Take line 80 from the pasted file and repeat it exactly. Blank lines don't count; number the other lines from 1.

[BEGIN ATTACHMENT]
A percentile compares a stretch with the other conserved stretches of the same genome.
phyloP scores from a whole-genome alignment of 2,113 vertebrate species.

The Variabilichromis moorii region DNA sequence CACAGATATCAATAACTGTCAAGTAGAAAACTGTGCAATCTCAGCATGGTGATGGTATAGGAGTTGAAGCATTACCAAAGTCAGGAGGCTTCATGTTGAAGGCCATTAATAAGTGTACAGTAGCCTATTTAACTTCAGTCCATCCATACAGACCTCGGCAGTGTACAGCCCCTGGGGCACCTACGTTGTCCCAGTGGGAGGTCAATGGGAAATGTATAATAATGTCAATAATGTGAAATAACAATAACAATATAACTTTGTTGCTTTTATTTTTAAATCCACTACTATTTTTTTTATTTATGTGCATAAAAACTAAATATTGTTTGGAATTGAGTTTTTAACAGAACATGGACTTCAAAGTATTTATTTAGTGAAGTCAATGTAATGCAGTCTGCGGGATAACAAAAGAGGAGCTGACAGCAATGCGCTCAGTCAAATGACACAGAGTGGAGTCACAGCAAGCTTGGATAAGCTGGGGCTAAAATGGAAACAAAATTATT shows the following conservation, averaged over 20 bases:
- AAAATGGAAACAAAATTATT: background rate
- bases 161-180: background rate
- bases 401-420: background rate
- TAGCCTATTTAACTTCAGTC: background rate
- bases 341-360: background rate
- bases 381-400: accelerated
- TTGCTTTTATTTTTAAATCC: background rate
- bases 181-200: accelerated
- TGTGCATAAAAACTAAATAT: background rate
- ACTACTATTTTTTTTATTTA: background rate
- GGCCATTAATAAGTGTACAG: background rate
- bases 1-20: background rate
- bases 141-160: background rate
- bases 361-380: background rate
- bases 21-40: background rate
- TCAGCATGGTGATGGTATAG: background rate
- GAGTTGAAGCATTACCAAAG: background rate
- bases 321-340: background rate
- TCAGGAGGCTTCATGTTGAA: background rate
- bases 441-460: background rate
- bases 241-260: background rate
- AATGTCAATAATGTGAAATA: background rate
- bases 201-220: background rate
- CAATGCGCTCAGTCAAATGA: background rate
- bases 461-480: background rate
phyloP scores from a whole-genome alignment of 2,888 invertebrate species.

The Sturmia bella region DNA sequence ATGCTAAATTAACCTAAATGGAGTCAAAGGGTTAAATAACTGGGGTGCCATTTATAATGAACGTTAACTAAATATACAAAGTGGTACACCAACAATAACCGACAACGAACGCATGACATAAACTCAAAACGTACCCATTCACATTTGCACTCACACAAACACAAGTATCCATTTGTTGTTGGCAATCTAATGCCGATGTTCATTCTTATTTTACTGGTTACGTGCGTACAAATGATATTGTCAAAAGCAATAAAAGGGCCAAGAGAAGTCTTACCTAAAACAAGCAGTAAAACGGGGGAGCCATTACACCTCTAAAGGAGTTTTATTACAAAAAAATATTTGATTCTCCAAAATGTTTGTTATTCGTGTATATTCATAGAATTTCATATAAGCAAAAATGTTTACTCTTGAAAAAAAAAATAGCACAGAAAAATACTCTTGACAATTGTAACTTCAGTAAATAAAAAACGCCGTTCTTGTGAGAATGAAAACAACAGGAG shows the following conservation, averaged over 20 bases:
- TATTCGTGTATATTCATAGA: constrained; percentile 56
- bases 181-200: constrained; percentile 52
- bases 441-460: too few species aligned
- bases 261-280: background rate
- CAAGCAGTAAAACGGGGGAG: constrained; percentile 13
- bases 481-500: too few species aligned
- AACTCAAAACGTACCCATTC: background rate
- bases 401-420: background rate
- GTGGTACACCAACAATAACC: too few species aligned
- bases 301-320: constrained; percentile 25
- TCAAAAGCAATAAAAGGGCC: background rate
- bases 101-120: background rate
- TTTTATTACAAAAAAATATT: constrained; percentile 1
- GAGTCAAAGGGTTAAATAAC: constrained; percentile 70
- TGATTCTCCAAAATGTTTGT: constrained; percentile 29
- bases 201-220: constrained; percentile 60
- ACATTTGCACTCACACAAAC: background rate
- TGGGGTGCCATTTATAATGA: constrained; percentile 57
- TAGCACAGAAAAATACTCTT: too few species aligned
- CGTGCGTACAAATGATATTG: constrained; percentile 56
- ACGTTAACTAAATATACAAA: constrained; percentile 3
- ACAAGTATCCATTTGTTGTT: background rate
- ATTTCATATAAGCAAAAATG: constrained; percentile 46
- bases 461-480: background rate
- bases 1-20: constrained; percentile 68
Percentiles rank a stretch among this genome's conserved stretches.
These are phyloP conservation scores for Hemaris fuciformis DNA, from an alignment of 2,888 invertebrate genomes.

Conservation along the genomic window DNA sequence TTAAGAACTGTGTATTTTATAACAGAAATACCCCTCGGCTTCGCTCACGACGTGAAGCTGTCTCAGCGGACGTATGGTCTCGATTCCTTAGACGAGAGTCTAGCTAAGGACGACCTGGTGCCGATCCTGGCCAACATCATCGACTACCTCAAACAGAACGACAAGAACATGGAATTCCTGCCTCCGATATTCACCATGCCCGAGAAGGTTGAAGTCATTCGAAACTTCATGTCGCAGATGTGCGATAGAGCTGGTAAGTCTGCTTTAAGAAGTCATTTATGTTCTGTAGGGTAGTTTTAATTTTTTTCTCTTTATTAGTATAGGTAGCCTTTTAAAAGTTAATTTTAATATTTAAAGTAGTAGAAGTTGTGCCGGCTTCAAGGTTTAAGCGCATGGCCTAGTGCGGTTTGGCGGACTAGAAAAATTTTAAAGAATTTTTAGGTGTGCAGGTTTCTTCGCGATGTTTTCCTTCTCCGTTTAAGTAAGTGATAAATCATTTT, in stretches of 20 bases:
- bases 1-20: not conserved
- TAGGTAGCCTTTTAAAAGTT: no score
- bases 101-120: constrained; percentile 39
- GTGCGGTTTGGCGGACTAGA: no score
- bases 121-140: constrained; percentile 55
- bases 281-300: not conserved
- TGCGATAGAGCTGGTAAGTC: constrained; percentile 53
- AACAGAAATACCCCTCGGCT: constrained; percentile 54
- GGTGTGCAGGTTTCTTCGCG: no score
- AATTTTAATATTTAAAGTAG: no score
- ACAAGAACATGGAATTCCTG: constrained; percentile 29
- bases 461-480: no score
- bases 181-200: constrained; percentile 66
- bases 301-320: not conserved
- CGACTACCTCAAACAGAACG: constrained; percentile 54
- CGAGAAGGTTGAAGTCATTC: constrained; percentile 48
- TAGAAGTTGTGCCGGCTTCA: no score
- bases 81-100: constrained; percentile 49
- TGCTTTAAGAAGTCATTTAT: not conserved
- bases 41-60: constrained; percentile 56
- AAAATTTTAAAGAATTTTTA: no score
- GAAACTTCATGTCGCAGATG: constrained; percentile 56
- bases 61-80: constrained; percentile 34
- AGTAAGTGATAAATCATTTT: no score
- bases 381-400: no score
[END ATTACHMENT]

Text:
- GAAACTTCATGTCGCAGATG: constrained; percentile 56